Tuesday, March 3, 2009

two wacky ideas

Here are two quick thoughts about Spinoza before dinner.

The students find Spinoza both interesting and wacky.

I’ve posted a few other items in this blog about what I find interesting in Spinoza.

Here’s something I find wacky... Spinoza is a necessitarian, which is to say, he believes that all events that occur are not only necessitated by the past but also necessary.

Take any proposition P about an event where some attribute is exemplified by a particular. What explains P? If you’re a red-blooded rationalist, then you’re going to cite another proposition Q that explains P. “Explains” means.... what? Maybe it means that given the history of the world, including the physical laws up to that point, P is necessitated by Q, plus the operative laws at that slice of the universe. “Necessitated” means... what? If we limit the description to the previous sentence, then it just means that P was inevitable given the history of the world. So... “necessitated” in this context means inevitable.

But... to say that P is necessitated is not the same as saying P is necessary.

Spinoza is really clear that he believes P, along with any proposition describing an event, is necessary.

Here’s one way to get to the necessity of P. Take the entire series of explanatory propositions of any given event: R, S, T1...Tn, where each in the series explains the prior one. Then, make a massive conjunction of them all; call it C.

Ask yourself, what explains C? Or alternately, why did C obtain?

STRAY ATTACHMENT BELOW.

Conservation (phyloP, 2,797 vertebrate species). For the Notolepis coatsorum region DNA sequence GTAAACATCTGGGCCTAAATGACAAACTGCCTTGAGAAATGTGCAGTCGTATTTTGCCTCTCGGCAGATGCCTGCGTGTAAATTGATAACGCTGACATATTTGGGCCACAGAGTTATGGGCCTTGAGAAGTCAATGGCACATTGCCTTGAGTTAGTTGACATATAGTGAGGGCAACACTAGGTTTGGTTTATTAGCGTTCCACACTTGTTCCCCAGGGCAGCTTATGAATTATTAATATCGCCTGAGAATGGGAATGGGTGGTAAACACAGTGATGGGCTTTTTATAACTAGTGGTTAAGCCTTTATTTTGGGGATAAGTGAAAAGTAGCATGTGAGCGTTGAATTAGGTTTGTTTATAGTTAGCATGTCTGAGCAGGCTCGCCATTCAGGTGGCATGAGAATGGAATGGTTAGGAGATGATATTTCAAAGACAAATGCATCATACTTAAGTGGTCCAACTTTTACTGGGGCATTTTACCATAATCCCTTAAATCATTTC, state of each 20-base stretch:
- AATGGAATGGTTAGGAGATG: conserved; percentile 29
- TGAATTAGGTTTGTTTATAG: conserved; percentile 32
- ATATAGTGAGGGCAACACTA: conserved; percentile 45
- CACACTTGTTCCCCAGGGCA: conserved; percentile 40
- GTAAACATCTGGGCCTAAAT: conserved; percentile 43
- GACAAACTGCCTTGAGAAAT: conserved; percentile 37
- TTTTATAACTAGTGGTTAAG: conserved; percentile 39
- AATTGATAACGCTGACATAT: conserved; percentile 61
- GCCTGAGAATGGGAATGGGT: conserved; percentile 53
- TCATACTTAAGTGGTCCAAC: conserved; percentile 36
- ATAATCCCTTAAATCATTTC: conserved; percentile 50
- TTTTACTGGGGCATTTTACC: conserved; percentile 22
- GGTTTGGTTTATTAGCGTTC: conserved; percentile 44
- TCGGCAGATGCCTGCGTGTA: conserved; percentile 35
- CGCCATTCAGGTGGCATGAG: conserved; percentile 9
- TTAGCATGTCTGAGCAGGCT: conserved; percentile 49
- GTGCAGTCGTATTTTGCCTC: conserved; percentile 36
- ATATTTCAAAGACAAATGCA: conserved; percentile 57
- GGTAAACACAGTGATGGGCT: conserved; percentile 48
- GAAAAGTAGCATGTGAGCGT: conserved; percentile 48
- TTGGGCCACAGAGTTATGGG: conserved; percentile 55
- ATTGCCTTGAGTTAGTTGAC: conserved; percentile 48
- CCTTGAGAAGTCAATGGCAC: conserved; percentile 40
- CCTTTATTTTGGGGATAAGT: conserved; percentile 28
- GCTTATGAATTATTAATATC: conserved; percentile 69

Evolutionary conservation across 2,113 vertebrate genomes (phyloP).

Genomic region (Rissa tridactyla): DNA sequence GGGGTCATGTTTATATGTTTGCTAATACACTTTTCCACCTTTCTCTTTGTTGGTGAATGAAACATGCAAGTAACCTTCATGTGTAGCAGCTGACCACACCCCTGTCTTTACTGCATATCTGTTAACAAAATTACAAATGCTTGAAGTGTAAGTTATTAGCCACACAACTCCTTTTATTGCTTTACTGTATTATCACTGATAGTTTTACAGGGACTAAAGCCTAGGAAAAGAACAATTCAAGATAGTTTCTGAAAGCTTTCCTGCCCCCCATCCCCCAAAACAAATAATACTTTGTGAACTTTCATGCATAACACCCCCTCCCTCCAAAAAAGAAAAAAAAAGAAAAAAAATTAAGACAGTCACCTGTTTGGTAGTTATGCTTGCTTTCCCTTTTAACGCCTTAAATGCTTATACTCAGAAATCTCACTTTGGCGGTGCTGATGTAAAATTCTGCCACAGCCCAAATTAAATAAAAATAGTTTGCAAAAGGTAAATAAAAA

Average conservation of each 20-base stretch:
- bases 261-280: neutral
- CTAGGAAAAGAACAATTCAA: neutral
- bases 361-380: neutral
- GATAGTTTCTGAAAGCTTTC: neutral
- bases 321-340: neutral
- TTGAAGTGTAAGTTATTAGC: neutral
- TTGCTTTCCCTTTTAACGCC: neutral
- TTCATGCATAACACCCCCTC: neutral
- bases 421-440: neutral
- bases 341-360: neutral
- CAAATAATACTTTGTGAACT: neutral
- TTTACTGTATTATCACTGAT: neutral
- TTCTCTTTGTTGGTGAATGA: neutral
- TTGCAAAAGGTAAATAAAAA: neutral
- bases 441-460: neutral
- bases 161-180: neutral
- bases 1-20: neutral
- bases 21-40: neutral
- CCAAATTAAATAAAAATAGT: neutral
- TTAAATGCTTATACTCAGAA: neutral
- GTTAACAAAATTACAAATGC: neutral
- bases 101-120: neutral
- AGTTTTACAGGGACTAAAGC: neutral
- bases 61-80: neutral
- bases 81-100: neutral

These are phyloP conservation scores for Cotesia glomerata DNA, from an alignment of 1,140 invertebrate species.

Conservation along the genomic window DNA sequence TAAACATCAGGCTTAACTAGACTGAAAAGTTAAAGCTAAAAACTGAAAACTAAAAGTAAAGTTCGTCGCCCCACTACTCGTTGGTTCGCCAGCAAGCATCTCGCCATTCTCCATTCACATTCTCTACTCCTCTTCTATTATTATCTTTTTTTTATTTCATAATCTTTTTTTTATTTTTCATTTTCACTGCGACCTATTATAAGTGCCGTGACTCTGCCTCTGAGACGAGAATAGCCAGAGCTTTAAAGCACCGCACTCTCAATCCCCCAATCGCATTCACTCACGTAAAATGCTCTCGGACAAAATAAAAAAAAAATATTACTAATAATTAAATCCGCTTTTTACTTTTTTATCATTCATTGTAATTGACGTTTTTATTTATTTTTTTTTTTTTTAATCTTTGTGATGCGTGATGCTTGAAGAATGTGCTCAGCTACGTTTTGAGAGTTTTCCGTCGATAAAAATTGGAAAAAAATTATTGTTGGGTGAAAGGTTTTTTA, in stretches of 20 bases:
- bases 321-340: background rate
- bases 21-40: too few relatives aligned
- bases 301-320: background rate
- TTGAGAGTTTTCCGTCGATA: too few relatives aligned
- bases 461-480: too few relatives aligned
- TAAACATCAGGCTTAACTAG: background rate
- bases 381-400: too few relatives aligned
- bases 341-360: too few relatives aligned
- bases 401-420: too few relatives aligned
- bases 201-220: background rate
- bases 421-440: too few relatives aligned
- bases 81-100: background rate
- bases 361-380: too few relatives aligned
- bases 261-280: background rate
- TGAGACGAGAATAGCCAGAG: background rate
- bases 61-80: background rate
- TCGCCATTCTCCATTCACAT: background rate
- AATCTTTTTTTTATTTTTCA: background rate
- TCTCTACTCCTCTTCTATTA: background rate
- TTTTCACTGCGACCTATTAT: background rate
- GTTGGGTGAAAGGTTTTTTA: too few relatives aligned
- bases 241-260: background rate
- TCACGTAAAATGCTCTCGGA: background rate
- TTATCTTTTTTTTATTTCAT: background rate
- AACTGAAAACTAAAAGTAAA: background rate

Nothing from inside the series can do so. For Spinoza, nothing contingent outside of the series can explain C, since there aren’t any contingencies.

The question cannot be answered. This, however, is a fate worse than death to a red-blooded rationalist like Spinoza. The only other alternative is that somehow the very nature of the series is such that it is self-necessitating.

So... on to the first wacky thing: This is wacky in exactly the same way that it’s wacky to say that it’s God’s nature to be a necessary being. What’s wacky is to think that this delivers some item of meaningful knowledge (my empiricist tendencies shine through, eh?). Musing on this in this way, however, does help me see another angle on why Spinoza would (refer to previous post) use a locution like: “God, or in other words, Nature.”

On to the second wacky thing: Even really dull students of philosophy get what I’m about to say, and so I’m almost ashamed to put it to paper, since it’s rather like pronouncing that “water is wet.” But here goes... Believing that this is the only possible world is tantamount to claiming that nothing (that is in fact) false is possible (or possibly true). Wow, that’s nuts.

Regardless, I still love Spinoza and wish I had one-hundredth of his intellect.
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